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Good morning, the May budget is here! This will be the first month of a series of budget posts that document our path to being debt free by 30. Since being really gazelle intense, we’ve paid off almost $50,000 of our mortgage debt. Read more about that here. We’re forecasting our income out through the month and giving every dollar a job. The zeros at the bottom mean we’ve planned out what every dollar we earn will do for us.
As I write, James took our daughter out on his morning run. Despite me not being a morning person, mornings are my favorite time as a family. James grabs our daughter when she starts stirring and brews some homemade coffee for us. We snuggle together and enjoy the gummy smiles of our little one. Our German Shepherd jumps up onto our bed to join in on the snuggles. These are the moments of life I don’t want to forget. This is what drives me toward financial independence. I want more of this and less of 8 am rush hour and grouchy corporate politics.
Before we get going on this series, I’ll let you know a few details about this budget:
- Income is take home pay after taxes + side hustles + overtime. No income currently comes from blogging but hopefully will be added to the mix once I help enough people.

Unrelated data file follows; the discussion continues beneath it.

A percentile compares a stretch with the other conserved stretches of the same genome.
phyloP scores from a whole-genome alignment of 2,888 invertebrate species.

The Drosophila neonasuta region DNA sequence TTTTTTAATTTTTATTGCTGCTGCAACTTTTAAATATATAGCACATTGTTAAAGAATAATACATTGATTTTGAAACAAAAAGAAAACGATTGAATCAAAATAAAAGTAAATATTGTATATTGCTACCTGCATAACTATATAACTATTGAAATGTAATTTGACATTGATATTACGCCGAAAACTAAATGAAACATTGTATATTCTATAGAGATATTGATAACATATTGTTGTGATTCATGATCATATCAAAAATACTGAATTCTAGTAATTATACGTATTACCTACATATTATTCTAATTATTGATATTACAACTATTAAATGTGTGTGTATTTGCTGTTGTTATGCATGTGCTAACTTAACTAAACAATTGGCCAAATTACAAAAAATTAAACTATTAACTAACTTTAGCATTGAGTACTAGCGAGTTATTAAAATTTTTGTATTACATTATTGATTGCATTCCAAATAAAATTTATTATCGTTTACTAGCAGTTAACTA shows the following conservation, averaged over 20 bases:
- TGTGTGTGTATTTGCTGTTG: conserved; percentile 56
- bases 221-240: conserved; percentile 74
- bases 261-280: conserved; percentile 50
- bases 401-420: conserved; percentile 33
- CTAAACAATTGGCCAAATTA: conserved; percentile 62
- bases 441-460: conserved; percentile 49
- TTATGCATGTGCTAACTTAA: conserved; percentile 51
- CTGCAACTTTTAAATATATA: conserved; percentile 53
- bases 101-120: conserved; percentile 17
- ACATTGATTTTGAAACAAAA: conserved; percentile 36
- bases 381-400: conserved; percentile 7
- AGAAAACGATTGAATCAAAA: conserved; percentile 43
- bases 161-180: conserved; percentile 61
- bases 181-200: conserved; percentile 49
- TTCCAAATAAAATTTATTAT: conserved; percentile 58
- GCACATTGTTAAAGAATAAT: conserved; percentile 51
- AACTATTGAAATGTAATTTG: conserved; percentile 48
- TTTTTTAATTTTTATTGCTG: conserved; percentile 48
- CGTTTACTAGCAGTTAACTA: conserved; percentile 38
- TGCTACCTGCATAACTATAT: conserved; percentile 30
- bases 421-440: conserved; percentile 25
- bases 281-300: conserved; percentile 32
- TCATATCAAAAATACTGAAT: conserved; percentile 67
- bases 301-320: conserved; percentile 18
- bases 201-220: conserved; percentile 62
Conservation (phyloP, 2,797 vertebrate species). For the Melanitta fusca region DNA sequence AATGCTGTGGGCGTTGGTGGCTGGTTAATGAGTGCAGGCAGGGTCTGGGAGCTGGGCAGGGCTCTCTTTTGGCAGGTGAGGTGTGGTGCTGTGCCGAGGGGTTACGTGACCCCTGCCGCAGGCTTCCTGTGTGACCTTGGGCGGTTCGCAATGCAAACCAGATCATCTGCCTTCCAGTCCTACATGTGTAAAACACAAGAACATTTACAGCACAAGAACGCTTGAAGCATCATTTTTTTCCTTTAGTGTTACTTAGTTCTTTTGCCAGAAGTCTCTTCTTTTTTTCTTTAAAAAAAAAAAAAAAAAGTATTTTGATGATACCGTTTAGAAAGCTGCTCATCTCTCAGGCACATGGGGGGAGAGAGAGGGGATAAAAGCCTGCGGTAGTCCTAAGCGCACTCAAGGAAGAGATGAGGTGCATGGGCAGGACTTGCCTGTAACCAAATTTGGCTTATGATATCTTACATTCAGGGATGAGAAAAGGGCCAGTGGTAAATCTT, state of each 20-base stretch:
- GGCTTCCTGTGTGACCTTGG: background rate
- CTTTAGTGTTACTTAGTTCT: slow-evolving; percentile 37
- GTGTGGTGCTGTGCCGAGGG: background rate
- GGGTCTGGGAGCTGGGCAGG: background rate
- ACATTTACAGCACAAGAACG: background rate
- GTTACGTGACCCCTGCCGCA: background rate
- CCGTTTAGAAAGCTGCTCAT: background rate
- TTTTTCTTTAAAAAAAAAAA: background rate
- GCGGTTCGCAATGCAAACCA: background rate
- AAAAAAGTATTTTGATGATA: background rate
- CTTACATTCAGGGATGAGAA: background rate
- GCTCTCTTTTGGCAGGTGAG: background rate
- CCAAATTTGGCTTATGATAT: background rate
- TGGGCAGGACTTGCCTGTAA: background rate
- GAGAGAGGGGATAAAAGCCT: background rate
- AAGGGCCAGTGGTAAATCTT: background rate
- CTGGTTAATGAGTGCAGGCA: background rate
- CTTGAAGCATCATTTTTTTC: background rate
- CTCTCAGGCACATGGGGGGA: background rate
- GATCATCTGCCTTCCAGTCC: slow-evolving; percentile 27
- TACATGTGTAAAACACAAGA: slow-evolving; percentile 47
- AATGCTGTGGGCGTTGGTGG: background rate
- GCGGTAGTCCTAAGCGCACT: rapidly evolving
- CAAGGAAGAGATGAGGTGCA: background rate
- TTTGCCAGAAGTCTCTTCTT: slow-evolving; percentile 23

- The “Envelopes” category covers all expenses that we pay for in cash. This covers groceries, restaurants, personal funds, baby, etc. Basically, we use cash for any category that’s easy to overspend.
- We save 15% of gross income to pre/post retirement accounts. This budget doesn’t show our pre-tax contributions. Since our pretax contributions aren’t enough for 15%, we opened a Roth IRA and contribute biweekly so we reach 15%.
- We are purposefully not funding our daughter’s college fund until the house is paid off.
This budget allows us to save 58% of our income. Inevitably, though, there’s small expenses that pop up. We pay for those when they happen, but also try to minimize this as much as possible. I’ll share at the end of the month how close we get to 58%.
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Some other highlights we’re looking forward to in May is going to a Taylor Swift concert in a few weeks. We’ll be celebrating my first Mother’s Day. We’ll be traveling to Denver to celebrate a friend graduating with her masters degree. It’s a full month, but it’ll be good and hopefully help keep us motivated to pay off debt. Just because we have a budget doesn’t mean fun is off limits!